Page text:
The Imaginarium of Doctor Parnassus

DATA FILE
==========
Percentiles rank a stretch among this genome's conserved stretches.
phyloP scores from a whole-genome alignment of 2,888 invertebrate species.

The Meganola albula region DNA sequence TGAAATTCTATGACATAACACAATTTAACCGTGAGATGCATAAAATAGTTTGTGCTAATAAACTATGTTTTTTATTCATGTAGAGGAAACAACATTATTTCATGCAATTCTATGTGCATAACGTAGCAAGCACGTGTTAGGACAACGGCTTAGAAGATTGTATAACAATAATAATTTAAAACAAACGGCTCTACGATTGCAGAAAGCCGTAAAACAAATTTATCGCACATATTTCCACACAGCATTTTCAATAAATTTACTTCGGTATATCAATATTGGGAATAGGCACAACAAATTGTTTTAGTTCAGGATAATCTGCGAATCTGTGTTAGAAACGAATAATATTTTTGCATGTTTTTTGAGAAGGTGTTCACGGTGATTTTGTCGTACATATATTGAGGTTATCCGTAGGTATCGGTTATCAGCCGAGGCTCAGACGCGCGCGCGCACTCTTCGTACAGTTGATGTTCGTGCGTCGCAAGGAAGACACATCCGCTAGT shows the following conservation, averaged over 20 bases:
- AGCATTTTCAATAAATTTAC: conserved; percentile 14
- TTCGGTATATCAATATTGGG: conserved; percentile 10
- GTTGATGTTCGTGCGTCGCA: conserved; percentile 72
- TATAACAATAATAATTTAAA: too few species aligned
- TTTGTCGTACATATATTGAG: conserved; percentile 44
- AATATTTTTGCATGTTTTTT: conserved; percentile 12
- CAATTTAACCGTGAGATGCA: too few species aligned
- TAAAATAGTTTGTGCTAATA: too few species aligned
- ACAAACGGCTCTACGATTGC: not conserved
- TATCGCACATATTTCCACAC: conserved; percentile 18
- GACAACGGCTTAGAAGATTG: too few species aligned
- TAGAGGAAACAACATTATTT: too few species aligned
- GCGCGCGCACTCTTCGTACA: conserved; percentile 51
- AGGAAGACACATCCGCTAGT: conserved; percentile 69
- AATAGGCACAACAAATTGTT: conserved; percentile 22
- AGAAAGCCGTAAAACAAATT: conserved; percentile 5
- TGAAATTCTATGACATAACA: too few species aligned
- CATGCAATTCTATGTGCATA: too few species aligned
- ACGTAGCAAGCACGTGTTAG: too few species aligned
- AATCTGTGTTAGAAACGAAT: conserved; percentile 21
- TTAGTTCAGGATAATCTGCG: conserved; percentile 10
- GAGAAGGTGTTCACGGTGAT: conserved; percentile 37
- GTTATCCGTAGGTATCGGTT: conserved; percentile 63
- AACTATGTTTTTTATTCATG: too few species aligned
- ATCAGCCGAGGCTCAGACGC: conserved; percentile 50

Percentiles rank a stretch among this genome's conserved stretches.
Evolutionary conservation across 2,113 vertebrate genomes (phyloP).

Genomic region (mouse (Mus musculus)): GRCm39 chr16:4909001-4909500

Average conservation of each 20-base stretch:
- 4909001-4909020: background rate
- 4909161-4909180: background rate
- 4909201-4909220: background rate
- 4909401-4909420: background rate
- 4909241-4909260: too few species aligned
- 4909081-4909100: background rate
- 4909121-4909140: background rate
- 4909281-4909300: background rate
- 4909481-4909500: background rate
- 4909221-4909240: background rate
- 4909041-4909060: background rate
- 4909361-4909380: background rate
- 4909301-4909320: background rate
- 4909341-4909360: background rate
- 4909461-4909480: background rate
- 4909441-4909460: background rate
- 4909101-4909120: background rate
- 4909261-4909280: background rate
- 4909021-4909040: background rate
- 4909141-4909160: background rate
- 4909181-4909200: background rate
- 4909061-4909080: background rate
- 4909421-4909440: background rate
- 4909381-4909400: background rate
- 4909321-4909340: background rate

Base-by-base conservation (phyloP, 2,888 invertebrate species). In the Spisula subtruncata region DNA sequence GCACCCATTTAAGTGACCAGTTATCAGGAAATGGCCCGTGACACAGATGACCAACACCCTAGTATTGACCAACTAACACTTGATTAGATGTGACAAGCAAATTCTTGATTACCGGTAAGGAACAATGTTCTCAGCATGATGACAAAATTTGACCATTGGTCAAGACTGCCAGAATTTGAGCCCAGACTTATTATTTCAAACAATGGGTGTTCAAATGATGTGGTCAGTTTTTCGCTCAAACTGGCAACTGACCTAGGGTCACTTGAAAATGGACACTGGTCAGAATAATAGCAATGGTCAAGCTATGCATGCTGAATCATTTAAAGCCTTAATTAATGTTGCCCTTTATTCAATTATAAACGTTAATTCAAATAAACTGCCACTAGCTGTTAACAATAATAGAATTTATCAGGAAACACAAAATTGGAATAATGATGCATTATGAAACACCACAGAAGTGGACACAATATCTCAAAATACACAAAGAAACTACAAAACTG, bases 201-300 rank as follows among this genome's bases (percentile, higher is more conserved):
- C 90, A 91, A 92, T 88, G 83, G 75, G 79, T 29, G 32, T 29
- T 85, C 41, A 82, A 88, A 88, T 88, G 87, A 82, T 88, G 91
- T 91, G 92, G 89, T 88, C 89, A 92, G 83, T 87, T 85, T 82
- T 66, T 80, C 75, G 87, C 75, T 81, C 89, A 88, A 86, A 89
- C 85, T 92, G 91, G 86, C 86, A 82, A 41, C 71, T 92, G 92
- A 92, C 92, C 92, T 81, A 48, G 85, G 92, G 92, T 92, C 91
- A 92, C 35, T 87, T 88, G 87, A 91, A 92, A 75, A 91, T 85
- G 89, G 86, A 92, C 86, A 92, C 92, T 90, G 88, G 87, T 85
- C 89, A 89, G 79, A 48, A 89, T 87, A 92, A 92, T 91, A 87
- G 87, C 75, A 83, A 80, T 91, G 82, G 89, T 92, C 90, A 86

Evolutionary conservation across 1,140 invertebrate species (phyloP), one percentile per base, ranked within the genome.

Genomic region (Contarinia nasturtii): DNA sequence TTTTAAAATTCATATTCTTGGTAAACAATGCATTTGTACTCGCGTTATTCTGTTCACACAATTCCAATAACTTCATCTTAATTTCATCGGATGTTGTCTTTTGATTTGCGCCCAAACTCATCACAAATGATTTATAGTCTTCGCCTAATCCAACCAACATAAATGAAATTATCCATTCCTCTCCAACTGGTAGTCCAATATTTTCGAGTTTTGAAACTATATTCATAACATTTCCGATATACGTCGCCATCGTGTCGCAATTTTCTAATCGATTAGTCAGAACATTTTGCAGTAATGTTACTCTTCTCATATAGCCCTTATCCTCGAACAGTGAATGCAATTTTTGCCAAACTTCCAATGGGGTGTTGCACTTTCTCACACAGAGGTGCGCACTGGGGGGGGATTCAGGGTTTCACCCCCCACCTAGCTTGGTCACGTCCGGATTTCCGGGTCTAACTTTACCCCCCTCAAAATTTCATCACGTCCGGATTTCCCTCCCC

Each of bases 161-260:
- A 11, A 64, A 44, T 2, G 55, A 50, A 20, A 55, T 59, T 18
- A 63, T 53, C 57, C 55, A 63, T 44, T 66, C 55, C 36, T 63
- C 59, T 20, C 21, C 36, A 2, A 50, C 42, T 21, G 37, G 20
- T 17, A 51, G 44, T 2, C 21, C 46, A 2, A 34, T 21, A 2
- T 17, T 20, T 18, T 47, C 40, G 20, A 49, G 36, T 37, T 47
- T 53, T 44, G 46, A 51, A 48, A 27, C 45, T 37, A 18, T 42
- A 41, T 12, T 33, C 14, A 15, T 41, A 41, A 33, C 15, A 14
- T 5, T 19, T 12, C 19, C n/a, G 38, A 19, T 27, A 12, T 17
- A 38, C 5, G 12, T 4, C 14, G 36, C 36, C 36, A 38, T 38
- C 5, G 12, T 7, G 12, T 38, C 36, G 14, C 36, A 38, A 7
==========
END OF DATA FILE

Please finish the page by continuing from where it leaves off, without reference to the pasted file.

Reunited with Charles McKeown, his co-writer from Brazil and The Adventures of Baron Munchausen, Terry Gilliam has created another ultimate postmodern adventure crammed to a fault with big ideas and bigger images that mutate a grungy contemporary London into a living Heaven and Hell. The Imaginarium of Doctor Parnassus is nothing if not one from the heart, and not just because it's haunted by the ghost of Heath Ledger, whose death during filming threatened to shut down the shoot until three other notable bad boys stepped in to amplify his role as the possibly feckless love interest of Lily Cole, a model who looks like an otherworldly kitty. The titular Doctor P., played with livid zest by Christopher Plummer, is a suitably Olympian man of the theater, as misunderstood and unattended to by his audience as Gilliam feels he is for prizing imagination over mundane reality. He's also a compulsive gambler who has traded away the future of his beloved daughter (Cole) to the Devil (Tom Waits—really!) in return for immortality and then eternal youth and other existentially dubious goodies. This is potentially wonderful, if not exactly new stuff, but Gilliam and McKeown's willful refusal of coherent narrative and determination to pack every idea about art they ever had into one scenario, make this fiendishly gorgeous movie more exhausting than exhilarating to watch.
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